His post-traumatic stress disorder and my struggle with him

I tried keep some semblance of my old life: I was working on a book, started a new research project, I was offered a job, and briefly thought about moving us both to Philadelphia. When I wasn’t working, I made appointments and called back: therapists, doctors, human resources, insurance companies, colleagues, family, and friends. Jason continued to go to therapy every week until the scars on his face disappeared. But he was haunted by insomnia – nightmares and increased vigilance did not allow him to sleep at night, and he spent most of the daylight hours in front of the TV, falling asleep and waking up on the sofa in the living room. I scheduled food delivery and left laundry at the laundry. I searched for blackout curtains and white noise machines on Amazon. I fought and fought.

Then I ran away.

On the first anniversary of the beating, I was in Los Angeles on a reporting trip. For the second anniversary, I was on the road working on a new research project.

When I was away, I tried desperately to feel something—anything—for myself. In Helsinki, Finland, to speak at a conference of Nordic social workers, I sat in a 190-degree smoke sauna and then went outside barefoot and almost naked to dive into a hole in the Baltic Sea ice over my head. in black almost icy water, one, two, three times.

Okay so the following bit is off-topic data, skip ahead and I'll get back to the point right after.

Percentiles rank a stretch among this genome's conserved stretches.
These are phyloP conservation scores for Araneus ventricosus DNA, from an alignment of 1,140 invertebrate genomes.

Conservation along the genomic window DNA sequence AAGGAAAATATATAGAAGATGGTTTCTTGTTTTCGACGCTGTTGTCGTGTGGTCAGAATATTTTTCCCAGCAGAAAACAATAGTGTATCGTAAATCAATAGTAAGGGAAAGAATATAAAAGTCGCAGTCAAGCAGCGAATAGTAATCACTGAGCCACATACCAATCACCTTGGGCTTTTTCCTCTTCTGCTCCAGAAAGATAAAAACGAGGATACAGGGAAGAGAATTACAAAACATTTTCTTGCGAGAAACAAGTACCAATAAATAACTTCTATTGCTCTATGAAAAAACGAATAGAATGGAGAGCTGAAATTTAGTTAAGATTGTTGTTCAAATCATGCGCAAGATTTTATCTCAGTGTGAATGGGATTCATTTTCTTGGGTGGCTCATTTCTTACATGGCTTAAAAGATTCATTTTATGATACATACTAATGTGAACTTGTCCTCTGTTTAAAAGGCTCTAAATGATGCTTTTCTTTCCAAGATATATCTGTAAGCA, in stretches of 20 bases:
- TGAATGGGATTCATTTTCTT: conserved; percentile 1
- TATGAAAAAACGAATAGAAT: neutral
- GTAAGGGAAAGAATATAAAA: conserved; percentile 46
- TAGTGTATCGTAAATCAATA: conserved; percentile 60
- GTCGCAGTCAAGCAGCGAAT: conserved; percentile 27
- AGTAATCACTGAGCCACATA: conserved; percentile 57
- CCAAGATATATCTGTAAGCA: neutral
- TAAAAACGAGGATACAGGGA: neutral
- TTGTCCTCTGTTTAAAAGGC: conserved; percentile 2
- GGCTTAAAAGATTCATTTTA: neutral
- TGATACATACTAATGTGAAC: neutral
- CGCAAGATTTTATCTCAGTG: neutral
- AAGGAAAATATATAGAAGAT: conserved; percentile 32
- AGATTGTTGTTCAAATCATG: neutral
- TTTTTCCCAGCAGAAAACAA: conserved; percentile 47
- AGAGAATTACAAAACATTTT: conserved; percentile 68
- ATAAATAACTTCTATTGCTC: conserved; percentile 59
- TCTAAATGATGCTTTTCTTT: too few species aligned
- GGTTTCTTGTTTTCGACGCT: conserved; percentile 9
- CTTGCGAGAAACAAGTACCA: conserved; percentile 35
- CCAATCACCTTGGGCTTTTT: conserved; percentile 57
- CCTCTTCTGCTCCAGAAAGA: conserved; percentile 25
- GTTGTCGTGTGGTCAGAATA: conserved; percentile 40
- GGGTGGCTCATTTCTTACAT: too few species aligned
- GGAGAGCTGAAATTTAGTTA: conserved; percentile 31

In 2016, I was on the road for 147 days. In 2017, I was gone for 97 days.

We needed the money that I had earned through speaking engagements and research grants. But to say that all my travels were materially necessary would be hypocrisy. I wanted a space and time away from the maelstrom of PTSD. I wanted to leave as much as I need to leave.

December 2017 we decided to experiment with traveling together. Before the attacks, we were partners in adventure—driving hundreds of miles down Highway 20, visiting 1930s-era landmarks: sifting through the fossil museum, exploring the Howe Caves, trying to pick our favorite roadside cheeseburger. We passed through the Adirondacks and swam in the Sakandaga reservoir. He ducked under the security railing to take pictures of the dilapidated 19th century hotels while I watched from the car.

We wanted to try and get that feeling back. We used all my Amtrak points to buy two round trip sleeper tickets for a seven-day trip to Montana for my mom’s 75th birthday. In theory, it was perfect: our own tiny aquarium, cruising the country at a leisurely pace. I imagined that we would read, play cards. I bought a tiny electric kettle so we can make tea while the world rushes past.